President of Sprint business tells us about 5G, T-Mobile, robots


Latency is the most powerful aspect of forthcoming mobile 5G
networks, says Jan Geldmacher, president of Sprint
Business, and may usher in the true age of the
internet of things

Smartphones became truly powerful after the dawn of 4G networks.
The improved speed and capacity of LTE 4G connections gave phones
the juice to power myriad applications and services. It was a
watershed moment.

Now, nearly a decade later, the industry has reached another
landmark: the launch of
. It’s easy to overhype 5G, and Geldmacher didn’t want to
overdo it, but it’s safe to say he’s excited about the

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If you ask Sprint, its competitors are trying to “make
lemonade out of the lemons they have.” Sprint believes it will
provide the best 5G service with its massive spectrum holdings in
the 2.5GHz band. …

Latency — the time between when a device makes a request over
the network and receives a response — falls in the 10
milliseconds to 100-millisecond range in LTE 4G networks. Along
with gigabit speeds, one of the key improvements of 5G is to drop
latency down to one to five milliseconds. This may not sound like
much of an improvement, but it is.

Think robotics and automation. Geldmacher said Sprint is working
with Boston Dynamics to see how well robots can be controlled
remotely. The low latency allows a controller in Boston to safely
operate a robot located in Pittsburgh, for example. This isn’t
yet possible with 4G. Similarly, Sprint is working with a handful
of companies in Greenville, South Carolina, on autonomous vehicle
technology, and in Peachtree Corner, Georgia, on air-based

With latency essentially eliminated, 5G represents a paradigm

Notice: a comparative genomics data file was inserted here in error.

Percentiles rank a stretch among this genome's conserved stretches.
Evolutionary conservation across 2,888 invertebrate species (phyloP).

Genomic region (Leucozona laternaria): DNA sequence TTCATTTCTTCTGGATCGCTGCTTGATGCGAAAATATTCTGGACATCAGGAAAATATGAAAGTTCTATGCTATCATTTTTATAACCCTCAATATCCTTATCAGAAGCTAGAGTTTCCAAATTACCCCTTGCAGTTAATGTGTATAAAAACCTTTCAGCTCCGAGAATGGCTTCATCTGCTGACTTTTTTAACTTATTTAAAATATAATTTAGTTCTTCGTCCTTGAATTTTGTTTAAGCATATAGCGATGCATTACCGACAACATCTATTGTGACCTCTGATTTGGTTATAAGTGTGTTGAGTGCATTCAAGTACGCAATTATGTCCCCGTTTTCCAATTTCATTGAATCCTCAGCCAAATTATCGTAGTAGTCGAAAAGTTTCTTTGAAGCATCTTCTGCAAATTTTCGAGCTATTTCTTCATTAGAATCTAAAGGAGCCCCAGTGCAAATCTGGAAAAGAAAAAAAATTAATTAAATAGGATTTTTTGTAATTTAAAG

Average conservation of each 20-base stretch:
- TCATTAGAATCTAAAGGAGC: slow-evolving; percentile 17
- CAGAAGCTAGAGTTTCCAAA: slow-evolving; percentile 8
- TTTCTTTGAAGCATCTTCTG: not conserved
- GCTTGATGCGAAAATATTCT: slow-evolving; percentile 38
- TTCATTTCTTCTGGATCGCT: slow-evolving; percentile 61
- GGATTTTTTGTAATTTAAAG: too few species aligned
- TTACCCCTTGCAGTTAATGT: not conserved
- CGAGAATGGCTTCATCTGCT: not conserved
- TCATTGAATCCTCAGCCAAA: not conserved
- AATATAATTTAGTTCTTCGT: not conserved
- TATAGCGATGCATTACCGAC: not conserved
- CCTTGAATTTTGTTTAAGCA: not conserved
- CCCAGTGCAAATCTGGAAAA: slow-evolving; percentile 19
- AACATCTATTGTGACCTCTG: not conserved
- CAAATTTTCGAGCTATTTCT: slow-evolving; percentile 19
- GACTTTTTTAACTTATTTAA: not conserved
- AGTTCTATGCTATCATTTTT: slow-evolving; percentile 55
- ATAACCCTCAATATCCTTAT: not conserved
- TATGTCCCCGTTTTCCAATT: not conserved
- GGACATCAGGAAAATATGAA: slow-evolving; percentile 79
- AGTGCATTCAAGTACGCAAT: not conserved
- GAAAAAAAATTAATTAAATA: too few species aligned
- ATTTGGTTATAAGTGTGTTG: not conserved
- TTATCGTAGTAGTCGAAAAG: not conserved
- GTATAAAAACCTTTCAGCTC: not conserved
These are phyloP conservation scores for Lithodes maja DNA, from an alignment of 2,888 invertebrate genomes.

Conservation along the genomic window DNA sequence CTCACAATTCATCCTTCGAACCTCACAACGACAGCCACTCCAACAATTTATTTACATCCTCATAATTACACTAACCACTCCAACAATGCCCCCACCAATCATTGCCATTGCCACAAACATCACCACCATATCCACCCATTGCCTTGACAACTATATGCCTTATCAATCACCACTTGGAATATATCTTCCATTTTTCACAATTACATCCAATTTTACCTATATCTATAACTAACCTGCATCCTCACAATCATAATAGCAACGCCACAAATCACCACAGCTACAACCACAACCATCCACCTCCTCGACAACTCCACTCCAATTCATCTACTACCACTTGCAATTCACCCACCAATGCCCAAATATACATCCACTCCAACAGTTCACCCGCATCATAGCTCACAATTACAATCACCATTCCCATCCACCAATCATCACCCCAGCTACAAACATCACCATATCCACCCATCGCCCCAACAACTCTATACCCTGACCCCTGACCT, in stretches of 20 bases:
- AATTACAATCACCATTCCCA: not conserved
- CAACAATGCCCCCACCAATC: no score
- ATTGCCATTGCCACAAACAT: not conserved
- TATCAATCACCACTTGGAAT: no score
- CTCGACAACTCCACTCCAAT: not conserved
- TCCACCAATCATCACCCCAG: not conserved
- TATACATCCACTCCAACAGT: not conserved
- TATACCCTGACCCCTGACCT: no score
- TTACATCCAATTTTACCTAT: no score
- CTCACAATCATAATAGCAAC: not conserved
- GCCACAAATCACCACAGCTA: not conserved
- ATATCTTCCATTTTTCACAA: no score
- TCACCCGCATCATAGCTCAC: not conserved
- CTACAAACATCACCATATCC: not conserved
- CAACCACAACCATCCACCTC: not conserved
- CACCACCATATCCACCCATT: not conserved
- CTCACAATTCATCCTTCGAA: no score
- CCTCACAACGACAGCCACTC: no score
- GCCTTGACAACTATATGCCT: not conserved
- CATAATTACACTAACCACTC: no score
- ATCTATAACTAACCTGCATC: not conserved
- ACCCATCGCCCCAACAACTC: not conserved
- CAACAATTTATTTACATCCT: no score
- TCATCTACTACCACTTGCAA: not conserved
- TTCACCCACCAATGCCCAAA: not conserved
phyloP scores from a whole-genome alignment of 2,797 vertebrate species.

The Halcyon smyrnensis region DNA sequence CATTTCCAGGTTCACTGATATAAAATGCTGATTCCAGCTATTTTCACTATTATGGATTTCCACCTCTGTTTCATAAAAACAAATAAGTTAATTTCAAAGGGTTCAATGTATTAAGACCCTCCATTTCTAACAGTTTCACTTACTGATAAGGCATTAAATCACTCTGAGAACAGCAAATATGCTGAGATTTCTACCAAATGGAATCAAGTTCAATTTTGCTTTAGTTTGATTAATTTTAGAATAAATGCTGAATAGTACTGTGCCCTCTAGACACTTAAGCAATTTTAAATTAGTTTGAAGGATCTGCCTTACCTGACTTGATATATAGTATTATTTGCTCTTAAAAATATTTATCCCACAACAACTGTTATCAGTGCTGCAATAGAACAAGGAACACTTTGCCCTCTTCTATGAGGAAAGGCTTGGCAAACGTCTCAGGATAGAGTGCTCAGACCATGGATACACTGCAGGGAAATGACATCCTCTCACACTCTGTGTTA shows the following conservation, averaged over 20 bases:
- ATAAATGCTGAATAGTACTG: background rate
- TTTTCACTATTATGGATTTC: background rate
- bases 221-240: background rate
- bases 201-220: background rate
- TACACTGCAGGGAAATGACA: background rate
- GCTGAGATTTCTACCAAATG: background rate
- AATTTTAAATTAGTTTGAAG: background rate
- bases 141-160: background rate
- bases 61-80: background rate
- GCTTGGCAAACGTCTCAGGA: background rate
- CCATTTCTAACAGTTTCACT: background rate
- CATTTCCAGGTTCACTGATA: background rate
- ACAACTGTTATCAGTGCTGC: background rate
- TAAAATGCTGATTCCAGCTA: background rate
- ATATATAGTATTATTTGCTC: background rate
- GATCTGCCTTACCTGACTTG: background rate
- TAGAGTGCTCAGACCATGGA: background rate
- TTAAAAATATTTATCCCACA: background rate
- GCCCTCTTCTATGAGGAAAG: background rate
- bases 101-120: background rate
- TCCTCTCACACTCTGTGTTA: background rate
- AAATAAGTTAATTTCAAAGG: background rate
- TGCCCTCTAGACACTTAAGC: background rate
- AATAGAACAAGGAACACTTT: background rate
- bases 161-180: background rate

shift in what things can do.

That doesn’t mean smartphones are going away. Geldmacher
believes smartphones will continue on indefinitely in one form or
another. He didn’t want to speculate too much on what that form
might be, though it’s safe to assume smartphones will become even
more powerful than they already are.

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Geldmacher also noted Sprint is ready to go it alone should

its proposed merger with T-Mobile
fails to be approved. The
deal has been given the green light by the Committee on Foreign
Investment in the U.S. but is still awaiting approval from the FCC
and DOJ. Should everything work out as Sprint hopes, the company
believes combining T-Mobile’s 600MHz low-band spectrum with its
own 2.5GHz mid-band spectrum will give it the leverage it needs to
fend off AT&T
Verizon Wireless

(And yes, Geldmacher thinks AT&T is making a fool of itself
by insisting that LTE
is “5G E”.

Whether or not Sprint and T-Mobile
merge, Sprint plans to launch a 5G phone with LG in
the next few months, with a mobile hotspot and Samsung smartphone
coming later in the year.

smartphones from LG, Samsung could launch in February, retail in

Source: FS – Android
President of Sprint business tells us about 5G, T-Mobile, robots